As the final storm approached, everyone hunkered down for the duration. From our own safe harbor, we watched the falling snow block our view of the street as the winds increased. At times the world seemed to disappear. During the times when the wind died down, I spied one poor Cardinal hunched down on the birdfeeder and wondered if this was an indication that the storm would soon be over.
While we waited for the blustery weather to move on, we thought about dusting off our snowshoes in anticipation of finally participating in some winter activities. The snow ended on Monday evening but the best part of such a snowfall was watching the sunlight illuminate the landscape as it climbed over the ridge.
There had been just enough snow during the first few days of February for us to get outside and enjoy the benefits of a winter wonderland but not enough for us to dust off our snowshoes. Since we also did not want to deal with a treacherous uphill climb, we looked around for something that would take us through some relatively flat terrain. We thought we found our answer in a land trust preserve called the McLellan Poor Preserve located on the opposite side of the Belfast reservoir and the Little River Community Trail.
We brought our micro-spikes just in case but with the fluffy white groundcover we assumed we would not need them. In fact, as soon as we slipped out of the car we grabbed the spikes in order to continue our walk. At the kiosk we discovered we had a choice of two trails, one that would take us towards the reservoir and another loop through the interior of the preserve. The access to both, required crossing a bridge over Brewster’s Brook and a stream crossing which was notated on the map as “no bridge, a walking stick may be helpful.” We assumed that if there was no bridge the stream crossing should be manageable so without any further thought on the matter we set off.
There is a special beauty about walking in a pine forest in the winter, something that brings peace to my soul. The trail followed a ravine and we stopped a few times to just soak in the beauty of it all. We also took the opportunity to give thanks for having the right gear for this hike, noticing that those travelers who had gone before us had slipped a number of times, brushing the fine snow away to reveal the ice underneath.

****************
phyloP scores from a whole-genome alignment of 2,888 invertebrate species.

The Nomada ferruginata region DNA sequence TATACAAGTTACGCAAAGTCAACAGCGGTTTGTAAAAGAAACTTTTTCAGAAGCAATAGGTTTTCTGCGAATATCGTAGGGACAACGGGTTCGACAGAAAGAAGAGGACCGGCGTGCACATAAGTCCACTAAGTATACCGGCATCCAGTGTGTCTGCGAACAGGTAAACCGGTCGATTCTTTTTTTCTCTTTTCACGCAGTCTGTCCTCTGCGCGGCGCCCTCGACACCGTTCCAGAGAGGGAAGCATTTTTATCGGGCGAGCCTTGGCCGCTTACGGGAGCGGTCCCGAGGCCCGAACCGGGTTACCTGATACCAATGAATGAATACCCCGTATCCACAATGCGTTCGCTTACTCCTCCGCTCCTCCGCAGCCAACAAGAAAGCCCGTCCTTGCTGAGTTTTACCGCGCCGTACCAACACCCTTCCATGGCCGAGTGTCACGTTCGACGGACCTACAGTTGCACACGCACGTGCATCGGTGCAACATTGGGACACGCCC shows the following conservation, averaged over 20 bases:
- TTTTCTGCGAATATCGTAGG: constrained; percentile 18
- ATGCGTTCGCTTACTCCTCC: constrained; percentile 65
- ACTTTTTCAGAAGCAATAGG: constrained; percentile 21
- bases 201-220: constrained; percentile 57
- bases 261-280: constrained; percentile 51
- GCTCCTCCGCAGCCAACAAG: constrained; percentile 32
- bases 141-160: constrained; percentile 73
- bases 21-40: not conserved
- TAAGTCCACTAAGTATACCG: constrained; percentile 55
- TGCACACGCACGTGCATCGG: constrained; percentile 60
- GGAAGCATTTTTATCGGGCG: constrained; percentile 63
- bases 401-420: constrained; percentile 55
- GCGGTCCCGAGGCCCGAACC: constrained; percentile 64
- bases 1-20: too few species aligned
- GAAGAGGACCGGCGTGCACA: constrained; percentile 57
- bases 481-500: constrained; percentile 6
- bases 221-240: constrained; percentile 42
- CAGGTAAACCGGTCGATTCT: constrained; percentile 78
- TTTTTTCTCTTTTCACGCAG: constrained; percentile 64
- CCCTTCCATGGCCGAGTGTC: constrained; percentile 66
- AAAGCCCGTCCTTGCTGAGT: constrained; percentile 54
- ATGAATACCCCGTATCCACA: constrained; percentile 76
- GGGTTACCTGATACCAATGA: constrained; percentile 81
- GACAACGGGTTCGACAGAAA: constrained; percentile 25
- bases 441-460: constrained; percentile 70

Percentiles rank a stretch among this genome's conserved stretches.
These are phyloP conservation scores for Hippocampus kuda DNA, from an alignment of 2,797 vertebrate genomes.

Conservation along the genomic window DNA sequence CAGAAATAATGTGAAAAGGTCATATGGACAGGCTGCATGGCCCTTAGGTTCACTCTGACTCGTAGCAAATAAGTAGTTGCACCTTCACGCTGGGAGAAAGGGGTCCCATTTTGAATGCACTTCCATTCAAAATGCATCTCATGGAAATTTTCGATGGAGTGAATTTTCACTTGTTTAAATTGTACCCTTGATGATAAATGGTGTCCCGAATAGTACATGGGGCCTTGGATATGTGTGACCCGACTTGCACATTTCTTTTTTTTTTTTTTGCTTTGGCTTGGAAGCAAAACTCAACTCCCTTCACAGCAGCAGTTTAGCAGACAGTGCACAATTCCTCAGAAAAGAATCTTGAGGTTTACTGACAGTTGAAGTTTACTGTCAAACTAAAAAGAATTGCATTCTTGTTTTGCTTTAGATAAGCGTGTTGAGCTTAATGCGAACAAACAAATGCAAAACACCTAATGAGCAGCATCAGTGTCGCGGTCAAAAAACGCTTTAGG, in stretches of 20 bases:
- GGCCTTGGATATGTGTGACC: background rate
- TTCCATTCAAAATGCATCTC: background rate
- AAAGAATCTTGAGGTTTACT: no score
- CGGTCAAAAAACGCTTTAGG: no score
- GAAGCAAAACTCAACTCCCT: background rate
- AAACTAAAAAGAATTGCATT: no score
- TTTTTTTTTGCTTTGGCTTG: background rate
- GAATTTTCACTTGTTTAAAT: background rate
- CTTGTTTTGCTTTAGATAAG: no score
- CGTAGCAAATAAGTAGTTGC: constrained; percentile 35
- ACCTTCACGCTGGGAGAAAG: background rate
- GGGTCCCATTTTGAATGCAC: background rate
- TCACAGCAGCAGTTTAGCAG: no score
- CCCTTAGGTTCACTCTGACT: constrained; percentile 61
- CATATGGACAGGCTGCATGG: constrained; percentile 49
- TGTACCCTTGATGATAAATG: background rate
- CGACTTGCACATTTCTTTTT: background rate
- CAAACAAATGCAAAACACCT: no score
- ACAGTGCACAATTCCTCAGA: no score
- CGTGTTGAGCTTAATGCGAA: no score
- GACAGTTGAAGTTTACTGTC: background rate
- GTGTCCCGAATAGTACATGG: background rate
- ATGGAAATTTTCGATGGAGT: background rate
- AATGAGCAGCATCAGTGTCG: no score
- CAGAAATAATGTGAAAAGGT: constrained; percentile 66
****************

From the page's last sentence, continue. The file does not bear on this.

We crossed the bridge at Brewster’s Brook with ease as we continued our journey towards the split between the two trails. It wasn’t look before we reached the stream crossing at Ramsey Brook and discovered there was no way to get across. Perhaps the water level was lower in the summer and making one’s way with a walking stick across the stones in the stream could be accomplished with little difficulty but attempting this in winter seemed an impossibility. This was no little stream! We stared at the blue marker about 20 feet on the opposite side of this body of water, wondering if there was some way we could continue. My husband walked a few yards along the stream in both directions but could not find a suitable crossing. I tentatively tested the ice, only to have my foot go through. Fortunately, the water did not flow over the top of my boot. We noticed that others had tried to cross by the footsteps that had broken through the ice. They had reached a small finger of land in the middle of the stream but it did not look like they had gone much further. My husband explored this option but did not think they could have gone over the dam of trees and brush that would have taken them to the opposite shore.
Disappointed, we turned around vowing to come back another day, although without drought conditions I’m not sure how we will be able to explore the rest of the McLellan Poor preserve.